Consumed by Love: The Flames of Candlemas

Giovanni Bellini, The Presentation in the Temple (1459)

Today is Candlemas, the 40thday after the Nativity. Its liturgical origins are obscure, but its blazing processions of candles in the winter dark not only made a glorious end to the extended Christmas celebrations of less hurried times, it also provided a brilliant preview of the resurrection fires of the Easter Vigil. Although it still may allow, for a few liturgically-minded procrastinators, a generous extension of the deadline for boxing up our holiday decorations, Candlemas is rarely observed in American homes and churches. Our minds are fixed on groundhogs and football, not the Presentation of our Lord in the Temple.

Still, I would gladly join a candlelight procession to a holy place on this night, to beseech the Light of the World “to pour into the hearts of your faithful people the brilliance of your eternal splendor, that we, who by these kindling flames light up this temple to your glory, may have the darkness of our souls dispelled.”

In the Eastern churches, Candlemas is called “The Meeting,” highlighting the moment when two old souls, Simeon and Anna, met the One for whom they had waited all their lives. Simeon had been told “by the Holy Spirit” that he would not see death before the coming of the Messiah. Every time he went to the Temple, he wondered, “Could this be the Promised Day?” Whatever he may have imagined––the House of God filled with smoke and shining angels, a mighty king arriving in noisy triumph––the long-expected day arrived like any other, without the slightest fanfare.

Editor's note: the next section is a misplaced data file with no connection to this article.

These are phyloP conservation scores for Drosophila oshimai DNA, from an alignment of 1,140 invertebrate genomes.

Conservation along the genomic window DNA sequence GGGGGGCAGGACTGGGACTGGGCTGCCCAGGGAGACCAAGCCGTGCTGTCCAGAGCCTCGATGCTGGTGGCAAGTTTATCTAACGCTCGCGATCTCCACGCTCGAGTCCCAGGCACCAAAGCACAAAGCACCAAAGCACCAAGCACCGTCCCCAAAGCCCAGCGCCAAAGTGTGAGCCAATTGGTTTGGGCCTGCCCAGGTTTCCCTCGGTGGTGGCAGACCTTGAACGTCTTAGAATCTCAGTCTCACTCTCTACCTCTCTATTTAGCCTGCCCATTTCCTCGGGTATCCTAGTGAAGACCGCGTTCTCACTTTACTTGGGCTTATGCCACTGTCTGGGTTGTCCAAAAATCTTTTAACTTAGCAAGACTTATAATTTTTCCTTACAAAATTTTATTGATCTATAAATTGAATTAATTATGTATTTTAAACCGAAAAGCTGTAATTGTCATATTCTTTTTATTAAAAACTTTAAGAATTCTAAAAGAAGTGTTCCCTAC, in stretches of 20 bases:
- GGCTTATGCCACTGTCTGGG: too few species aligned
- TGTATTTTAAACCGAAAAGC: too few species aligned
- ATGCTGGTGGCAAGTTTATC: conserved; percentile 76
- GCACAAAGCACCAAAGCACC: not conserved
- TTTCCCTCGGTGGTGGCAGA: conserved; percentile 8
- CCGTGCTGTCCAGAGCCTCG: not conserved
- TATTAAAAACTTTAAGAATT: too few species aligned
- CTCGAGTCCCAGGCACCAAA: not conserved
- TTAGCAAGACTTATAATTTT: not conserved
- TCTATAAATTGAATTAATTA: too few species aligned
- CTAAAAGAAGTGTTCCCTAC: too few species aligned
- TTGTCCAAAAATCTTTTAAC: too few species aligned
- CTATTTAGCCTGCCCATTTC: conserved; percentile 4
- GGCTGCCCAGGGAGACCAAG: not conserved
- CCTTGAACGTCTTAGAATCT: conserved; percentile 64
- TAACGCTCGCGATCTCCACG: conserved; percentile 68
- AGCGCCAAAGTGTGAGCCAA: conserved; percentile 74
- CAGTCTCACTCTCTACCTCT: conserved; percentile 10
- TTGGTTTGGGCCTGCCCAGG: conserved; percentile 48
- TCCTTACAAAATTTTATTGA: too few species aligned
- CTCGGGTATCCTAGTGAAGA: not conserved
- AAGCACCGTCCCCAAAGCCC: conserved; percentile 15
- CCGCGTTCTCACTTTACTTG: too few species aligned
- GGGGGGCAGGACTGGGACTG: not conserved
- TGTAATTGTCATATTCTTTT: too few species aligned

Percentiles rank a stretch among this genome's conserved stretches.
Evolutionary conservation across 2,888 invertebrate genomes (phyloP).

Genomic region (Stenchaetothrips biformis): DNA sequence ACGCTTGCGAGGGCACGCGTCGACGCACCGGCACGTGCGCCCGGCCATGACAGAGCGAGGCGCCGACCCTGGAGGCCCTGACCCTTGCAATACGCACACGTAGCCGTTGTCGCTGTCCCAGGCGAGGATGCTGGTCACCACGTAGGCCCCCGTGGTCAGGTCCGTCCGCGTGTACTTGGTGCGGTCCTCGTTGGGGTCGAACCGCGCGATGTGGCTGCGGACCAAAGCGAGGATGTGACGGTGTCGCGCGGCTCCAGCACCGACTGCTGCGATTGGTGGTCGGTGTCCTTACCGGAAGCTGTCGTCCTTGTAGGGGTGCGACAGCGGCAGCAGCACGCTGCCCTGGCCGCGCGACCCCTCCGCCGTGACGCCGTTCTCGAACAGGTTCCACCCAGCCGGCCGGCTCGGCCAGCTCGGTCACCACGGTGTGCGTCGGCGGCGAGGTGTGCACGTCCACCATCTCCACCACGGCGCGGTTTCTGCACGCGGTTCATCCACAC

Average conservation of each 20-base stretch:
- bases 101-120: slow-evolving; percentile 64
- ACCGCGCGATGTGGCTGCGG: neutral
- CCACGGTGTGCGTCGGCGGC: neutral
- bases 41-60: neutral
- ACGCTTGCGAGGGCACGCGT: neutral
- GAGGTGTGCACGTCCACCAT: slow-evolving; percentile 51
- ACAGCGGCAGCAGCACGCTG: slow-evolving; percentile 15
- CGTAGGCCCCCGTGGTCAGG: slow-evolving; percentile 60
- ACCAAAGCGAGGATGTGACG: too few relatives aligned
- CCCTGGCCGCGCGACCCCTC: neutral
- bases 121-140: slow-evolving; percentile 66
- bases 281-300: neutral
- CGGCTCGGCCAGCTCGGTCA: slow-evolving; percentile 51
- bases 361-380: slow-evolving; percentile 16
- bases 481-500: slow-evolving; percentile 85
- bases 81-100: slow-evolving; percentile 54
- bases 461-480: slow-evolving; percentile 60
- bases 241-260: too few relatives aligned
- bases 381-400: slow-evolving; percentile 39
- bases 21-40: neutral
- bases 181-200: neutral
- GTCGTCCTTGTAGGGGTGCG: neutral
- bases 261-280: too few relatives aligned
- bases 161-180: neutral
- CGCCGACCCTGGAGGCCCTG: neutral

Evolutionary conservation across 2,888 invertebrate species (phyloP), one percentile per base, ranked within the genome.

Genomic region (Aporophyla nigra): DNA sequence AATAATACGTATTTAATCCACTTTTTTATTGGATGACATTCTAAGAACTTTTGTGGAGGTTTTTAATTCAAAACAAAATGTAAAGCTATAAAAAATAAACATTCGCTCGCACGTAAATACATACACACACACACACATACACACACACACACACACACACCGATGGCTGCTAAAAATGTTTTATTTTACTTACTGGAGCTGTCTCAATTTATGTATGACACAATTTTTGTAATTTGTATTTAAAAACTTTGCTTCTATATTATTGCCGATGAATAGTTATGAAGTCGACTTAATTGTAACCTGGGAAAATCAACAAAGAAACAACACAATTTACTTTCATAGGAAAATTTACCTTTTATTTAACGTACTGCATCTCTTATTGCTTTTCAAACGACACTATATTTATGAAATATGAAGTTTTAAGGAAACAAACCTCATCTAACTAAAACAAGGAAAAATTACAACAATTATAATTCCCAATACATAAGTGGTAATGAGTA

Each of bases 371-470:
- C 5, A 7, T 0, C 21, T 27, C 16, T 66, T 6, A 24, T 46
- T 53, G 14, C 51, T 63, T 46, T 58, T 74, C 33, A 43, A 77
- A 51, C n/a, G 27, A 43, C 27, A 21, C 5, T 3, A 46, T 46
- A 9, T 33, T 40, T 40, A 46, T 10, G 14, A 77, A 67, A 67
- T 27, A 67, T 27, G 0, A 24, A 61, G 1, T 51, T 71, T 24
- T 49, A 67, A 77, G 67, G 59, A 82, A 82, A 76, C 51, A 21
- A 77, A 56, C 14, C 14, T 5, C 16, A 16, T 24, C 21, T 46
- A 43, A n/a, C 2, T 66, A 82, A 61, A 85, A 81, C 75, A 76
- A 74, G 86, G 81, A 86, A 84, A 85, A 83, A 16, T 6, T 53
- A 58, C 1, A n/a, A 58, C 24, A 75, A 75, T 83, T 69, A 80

Simeon liked to go to the Temple early, when it was still blissfully quiet and uncrowded. He began his prayers as usual, but his attention wandered when the entrance of a young couple and their baby caught his eye. He could tell they were country people, the way they looked with such amazement at the vast interior. As they passed by him, he smiled kindly, then closed his eyes to resume his prayers.

But everything within him shouted, “Look! This is the time. Don’t miss it.” As soon as he opened his eyes again, he knew. He didn’t know how, but he knew. That child, cradled in the arms of a peasant girl, was the One!

“Please,” he said. “Please wait!” The couple stopped and turned to face him. Simeon held out his arms, and the girl, as though they had both rehearsed it a hundred times, handed him the baby without the least hesitation. And gazing into those infant eyes, seeing there the future of God’s hopes for all the world, Simeon began to murmur the prayer which the faithful have sung ever since at close of day:

Lord, now at last you release your servant
to depart in peace,
for my eyes have seen the Savior,
just as you have promised.

Then Anna, the old prophetess who had camped out in the Temple for many years, stepped out of the shadows to add her own confirming praises. Joy to the world, the Lord is come!

The Nunc Dimittis of these two old saints, near the end of their lives, being granted the grace of completion on that Temple morning, is beautifully echoed in a passage from Wendell Berry’s novel, Jayber Crow:

I am an old man now and oftentimes I whisper to myself. I have heard myself whispering things that I didn’t know I had ever thought. “Forty years” or “Fifty years” or “Sixty years,” I hear myself whispering. My life lengthens. History grows shorter…